The Magister smiled.  “Maybe not.  But you were able to get meteorites to kill them.  The three of you should take a breather.  Get some rest.  I’ll open up the archives for you; see if you can find anything that might help us from the War of Souls.”  Magister Rochester’s smile faded away, and his eyes seemed to cloud over.  “And pray that we can prevent this from turning into another war.”

“Yes, Magister.  Thank you.”

“You’re free to go, just keep in mind what we talked about.”  Magister Rochester looked down to his desk, shuffling through papers and glancing at his computer.

Fin left, the click behind him from the doors echoed faintly in the reception room.  He was surprised to find Xander and Grace waiting for him in the hall.  They nodded at him easily, but their hands where white on their swords.

“Well?” Xander grumbled.

“We need to hit the archives.  See if we can find out more about the Soulless, and a better way to kill them.”

Grace reached up, her fingers almost brushing his cheek before she dropped her hand and patted his shoulder.  “Are you doing okay, Fin?”

Fin squeezed her hand.  “Yeah.  We just need to find a way to kill the Soulless without killing ourselves.”

Xander sighed.  “Time to the hit the books then.  God, I thought I was done with this studying crap.”

They turned a corner, teleported, and walked through the silver doors of the archives.  The room was huge.  Thousands upon thousands of bookshelves lined the walls and made up aisles that covered the large expanse.  Right after the doors, there was a small section of desks and computers.  Like everything else in command, the Conduits had spared no expense: oak bookshelves, marble desks, and large leather chairs.

“Where do we even begin?” Fin wondered.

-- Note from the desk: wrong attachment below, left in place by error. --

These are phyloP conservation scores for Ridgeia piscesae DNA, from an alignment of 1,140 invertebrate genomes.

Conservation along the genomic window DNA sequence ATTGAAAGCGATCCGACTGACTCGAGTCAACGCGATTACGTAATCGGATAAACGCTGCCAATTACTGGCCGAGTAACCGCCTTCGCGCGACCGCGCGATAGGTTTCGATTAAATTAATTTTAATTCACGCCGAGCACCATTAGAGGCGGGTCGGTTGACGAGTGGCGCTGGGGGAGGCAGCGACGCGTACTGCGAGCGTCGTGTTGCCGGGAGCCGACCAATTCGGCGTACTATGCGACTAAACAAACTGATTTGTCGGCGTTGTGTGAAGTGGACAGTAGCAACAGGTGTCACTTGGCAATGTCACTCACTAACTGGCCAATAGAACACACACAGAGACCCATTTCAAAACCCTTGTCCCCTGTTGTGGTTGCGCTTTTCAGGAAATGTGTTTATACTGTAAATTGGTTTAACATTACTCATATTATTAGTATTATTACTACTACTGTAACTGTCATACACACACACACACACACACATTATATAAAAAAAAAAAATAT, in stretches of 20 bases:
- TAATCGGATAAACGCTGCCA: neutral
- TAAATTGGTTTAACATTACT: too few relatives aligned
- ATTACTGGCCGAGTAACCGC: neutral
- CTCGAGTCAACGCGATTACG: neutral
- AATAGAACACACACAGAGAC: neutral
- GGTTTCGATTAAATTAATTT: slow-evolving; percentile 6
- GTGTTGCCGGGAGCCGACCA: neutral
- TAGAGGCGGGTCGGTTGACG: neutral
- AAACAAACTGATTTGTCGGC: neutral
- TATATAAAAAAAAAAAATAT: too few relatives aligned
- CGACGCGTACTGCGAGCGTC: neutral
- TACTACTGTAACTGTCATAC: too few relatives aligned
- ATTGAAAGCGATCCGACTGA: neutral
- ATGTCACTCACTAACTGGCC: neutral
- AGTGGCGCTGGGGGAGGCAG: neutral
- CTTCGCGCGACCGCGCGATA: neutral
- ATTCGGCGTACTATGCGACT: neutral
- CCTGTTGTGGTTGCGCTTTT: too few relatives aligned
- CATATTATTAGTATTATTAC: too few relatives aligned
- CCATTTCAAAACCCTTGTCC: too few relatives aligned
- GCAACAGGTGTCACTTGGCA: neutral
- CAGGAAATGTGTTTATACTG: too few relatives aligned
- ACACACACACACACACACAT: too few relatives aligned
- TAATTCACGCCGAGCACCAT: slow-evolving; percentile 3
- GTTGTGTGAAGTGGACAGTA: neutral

“Just gonna throw this out there, but I’m guessing the War of Souls.”  Xander was standing by the group of desks, looking at the books that surrounded them.

Fin walked to a bookshelf, grabbing a book titled A Field Guide to Indigenous Magical Beings and Creatures.  He flipped through it absently, beautiful illustrations blurring through the pages.  “Any idea where those books would be?”

Grace pointed off into the distance.  “Over there.  It has its own section.”

“How do you know that?”  Fin was still holding the book.

Grace smirked and pointed at the computer in front of her.  “I looked it up.  Do guys really never look for directions?”

Xander guffawed.  “Alright, let’s get going.  I imagine we’ve got a lot of reading ahead of us.”

Fin slammed the book shut, an image of a man surrounded by fire, air, water, and earth flashing before him, with the word “Elementalist.”  He put the book back, and followed Xander and Grace into the far corner of the archives.

After several hours, and just as many trips, they had a small mountain of books on the desks before them.  There were still piles of books on the handcarts they had found, making moving the mountain a little easier.  The archives were silent, except for the turning of pages, tapping of computer keys, and the scratch of pen against paper.  Every now and then, one of their heads would pop up, and they’d mention something that they thought was important.  They searched through book after book, taking pages and pages of notes.  Finally, after hours, the room was still, its silence only broken by snoring.  They were asleep, heads on the desks in whatever book they had been reading.

An archive clerk came in, and gently woke them.  She told them that she would keep the archives closed, and keep their research where they had left it.  Fin, Xander, and Grace all nodded groggily.  They walked out of the archives and toward their quarters.  Fin stopped just outside the silver doors and looked back.  He hoped the answers were in that mountain of books and notes they had; that it just needed to be unearthed.  And soon.  He turned, and followed Xander and Grace, happy to find sleep and comfort in his bed.

Featured Image by Jonas De Ro under Creative Commons.